How should I pose for my image capture?

Our carefully calibrated array of cameras “capture” a cylinder shaped area one meter across by two meters high (a little more than three feet across by a little over 6 feet high). Almost any pose you want to strike inside that virtual space is alright – be creative and have fun! We will take several shots and you can choose the one you like the best. Try to think in 3-D – what would make this interesting on a coffee table looked at from all sides rather than just on a shelf. Please keep in mind that details like fine strands of hair or spread fingers may not print well or might break off the print too easily.

What are the Stax 3D Studio Full Body Scans made of?

The replicas are printed with the world’s most sophisticated multi-color 3D printing technology. They are made of a high performance coated composite of gypsum powder, coloring and a glue-like binder material.

Are they fragile?

Think of the photo-realistic, full color statue as a work of porcelain art you want to treat carefully. Your Stax 3D Full Body Scan has been treated with a special coating to protect it and keep it healthy for a long time. However, thin parts like ears or fingers can be broken off if they fall. The surface or coloring can be harmed by water, high humidity, direct sunlight or heat over 140 F.

How long will it take for me to get my Stax 3D Full Body Scan?

Our carefully calibrated array of cameras “capture” a cylinder shaped area one meter across by two meters high (a little more than three feet across by a little over 6 feet high). Almost any pose you want to strike inside that virtual space is alright – be creative and have fun! We will take several shots and you can choose the one you like the best. Try to think in 3-D – what would make this interesting on a coffee table looked at from all sides rather than just on a shelf. Please keep in mind that details like fine strands of hair or spread fingers may not print well or might break off the print too easily.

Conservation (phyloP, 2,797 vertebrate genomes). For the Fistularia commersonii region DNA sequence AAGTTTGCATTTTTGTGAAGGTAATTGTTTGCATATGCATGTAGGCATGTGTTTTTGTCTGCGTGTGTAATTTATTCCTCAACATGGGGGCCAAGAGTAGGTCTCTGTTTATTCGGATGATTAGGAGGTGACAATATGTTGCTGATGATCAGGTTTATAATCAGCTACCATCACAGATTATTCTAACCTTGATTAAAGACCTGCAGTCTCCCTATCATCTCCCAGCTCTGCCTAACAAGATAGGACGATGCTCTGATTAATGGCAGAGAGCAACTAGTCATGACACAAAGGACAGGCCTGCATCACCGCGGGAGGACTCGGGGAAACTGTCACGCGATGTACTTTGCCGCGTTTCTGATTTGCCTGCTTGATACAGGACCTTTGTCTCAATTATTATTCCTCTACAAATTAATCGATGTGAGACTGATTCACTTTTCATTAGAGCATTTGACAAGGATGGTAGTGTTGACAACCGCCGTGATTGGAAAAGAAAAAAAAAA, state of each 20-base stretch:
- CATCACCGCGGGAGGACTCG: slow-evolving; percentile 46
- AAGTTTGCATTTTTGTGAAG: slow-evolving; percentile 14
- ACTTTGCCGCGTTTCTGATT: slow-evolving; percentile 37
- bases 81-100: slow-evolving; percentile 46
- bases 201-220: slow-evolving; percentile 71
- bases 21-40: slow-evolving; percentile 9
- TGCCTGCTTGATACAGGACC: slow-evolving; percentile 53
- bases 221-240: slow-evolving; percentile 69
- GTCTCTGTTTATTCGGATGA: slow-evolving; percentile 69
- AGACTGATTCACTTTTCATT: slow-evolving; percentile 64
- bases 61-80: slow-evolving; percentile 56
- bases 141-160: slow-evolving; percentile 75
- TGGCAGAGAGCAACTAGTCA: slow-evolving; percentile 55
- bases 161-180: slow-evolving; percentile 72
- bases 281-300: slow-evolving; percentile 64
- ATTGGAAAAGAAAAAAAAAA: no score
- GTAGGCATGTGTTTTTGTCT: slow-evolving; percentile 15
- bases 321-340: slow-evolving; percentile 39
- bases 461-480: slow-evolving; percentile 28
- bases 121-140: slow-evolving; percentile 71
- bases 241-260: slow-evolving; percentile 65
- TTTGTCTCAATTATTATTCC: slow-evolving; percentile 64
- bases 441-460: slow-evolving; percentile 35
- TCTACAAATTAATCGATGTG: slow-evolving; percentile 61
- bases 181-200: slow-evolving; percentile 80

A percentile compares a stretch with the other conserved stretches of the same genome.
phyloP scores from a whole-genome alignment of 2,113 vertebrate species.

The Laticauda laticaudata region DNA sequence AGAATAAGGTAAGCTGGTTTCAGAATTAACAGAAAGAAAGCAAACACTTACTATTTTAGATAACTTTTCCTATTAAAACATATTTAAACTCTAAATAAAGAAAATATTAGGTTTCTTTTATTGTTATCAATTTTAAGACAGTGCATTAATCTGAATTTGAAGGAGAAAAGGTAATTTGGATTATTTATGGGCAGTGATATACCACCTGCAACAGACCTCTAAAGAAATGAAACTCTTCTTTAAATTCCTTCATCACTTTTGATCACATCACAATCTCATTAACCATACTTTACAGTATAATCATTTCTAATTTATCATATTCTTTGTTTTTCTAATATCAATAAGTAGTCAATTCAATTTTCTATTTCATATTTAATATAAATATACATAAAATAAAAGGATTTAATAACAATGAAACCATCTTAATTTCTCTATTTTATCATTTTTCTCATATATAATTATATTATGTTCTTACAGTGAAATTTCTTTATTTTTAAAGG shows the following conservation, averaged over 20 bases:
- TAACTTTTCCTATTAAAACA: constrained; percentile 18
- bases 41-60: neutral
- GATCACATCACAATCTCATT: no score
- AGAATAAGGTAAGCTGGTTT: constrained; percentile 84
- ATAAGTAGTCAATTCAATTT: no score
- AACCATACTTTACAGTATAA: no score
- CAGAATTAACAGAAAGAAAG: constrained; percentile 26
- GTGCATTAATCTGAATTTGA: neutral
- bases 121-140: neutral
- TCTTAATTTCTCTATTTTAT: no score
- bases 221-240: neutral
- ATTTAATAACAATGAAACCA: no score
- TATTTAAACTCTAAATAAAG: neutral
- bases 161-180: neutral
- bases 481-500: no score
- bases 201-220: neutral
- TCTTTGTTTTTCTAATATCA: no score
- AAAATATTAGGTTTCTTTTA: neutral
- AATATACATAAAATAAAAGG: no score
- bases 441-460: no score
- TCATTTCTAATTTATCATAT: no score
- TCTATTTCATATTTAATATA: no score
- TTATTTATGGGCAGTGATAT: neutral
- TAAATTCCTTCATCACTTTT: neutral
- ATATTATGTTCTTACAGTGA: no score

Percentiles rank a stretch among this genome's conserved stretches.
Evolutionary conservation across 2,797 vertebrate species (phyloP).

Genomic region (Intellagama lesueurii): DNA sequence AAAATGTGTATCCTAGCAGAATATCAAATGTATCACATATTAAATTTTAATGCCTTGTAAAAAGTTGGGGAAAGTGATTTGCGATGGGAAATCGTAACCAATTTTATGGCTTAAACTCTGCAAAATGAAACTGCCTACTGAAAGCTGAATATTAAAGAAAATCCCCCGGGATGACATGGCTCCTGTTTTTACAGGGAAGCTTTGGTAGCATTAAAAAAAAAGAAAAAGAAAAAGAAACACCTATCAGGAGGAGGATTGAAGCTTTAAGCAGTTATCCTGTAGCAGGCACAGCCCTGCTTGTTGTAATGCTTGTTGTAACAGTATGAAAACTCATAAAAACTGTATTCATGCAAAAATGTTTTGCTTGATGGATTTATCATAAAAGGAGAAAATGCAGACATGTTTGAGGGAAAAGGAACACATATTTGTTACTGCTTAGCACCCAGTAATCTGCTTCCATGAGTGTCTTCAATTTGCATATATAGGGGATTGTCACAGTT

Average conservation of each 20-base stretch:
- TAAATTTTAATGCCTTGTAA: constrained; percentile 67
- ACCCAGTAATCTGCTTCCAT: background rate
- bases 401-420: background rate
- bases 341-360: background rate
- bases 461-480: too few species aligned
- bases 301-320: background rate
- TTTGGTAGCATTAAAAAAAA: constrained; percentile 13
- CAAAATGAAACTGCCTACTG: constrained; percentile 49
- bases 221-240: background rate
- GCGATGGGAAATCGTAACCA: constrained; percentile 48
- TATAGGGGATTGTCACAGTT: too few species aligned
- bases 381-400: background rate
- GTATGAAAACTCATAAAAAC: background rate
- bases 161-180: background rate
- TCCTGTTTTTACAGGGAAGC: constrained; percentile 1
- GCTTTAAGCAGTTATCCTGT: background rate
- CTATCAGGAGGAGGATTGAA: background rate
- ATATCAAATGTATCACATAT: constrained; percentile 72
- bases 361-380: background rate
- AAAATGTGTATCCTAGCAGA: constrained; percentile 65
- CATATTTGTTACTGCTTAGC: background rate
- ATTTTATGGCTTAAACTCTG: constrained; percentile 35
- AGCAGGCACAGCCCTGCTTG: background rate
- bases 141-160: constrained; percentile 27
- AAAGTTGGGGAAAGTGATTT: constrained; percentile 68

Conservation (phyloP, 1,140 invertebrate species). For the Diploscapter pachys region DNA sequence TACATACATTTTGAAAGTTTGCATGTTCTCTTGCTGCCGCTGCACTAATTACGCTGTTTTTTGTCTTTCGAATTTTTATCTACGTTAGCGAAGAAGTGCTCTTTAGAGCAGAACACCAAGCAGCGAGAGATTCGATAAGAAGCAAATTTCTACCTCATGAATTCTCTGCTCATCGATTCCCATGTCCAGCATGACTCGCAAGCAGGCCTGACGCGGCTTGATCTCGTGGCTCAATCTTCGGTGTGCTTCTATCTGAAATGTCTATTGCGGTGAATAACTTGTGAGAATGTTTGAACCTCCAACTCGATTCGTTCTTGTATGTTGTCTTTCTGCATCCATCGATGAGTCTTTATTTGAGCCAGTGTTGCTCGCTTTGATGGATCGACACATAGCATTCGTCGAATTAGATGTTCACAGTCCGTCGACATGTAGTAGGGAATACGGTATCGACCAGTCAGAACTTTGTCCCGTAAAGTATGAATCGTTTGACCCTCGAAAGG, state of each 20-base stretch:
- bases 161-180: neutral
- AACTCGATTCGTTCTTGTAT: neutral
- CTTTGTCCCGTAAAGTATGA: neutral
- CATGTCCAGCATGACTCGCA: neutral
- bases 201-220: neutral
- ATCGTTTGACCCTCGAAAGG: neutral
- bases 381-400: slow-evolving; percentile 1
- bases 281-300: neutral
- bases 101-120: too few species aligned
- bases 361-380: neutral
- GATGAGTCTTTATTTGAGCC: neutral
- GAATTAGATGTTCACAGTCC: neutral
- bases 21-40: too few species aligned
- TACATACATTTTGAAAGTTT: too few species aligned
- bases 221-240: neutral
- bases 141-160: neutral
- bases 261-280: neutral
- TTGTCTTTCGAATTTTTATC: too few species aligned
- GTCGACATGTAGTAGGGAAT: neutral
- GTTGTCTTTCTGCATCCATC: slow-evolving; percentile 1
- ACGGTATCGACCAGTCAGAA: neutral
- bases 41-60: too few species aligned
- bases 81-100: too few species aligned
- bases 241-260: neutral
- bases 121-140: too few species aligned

3D Modeling. Is it just for Rocket Scientists?

Nope. It used to be but has now become easier and easier for anyone to use. I happen to have a rocket scientist on hand to prove this theory…For example, jump onto the free site www.tinkercad.com and you can start 3D modeling in a matter of minutes (or seconds if you’re one of those “go-getter” types).

SLA?

Stereolithography Apparatus. A cured resin system whereby a laser emits light that hardens the resin into a specific shape or design. There are a couple of different methods by which to accomplish this.

FDM?

Fused Deposition Modeling. Thermoplastic wire is fed into a heating device which melts the plastic and extrudes it from a nozzle onto a build platform. It is then built up layer by layer (in STAX, see what we did there…)until you have your final product. ​

What is 3D printing? Really, it sounds crazy

Yes, we are moving into the age of Jetsons (we’re pretty sure this will become the historically referenced title for the era). Through FDM or SLA (the two most common) you can now produce items at home or work that you would have to have typically purchased or sent off to a production house.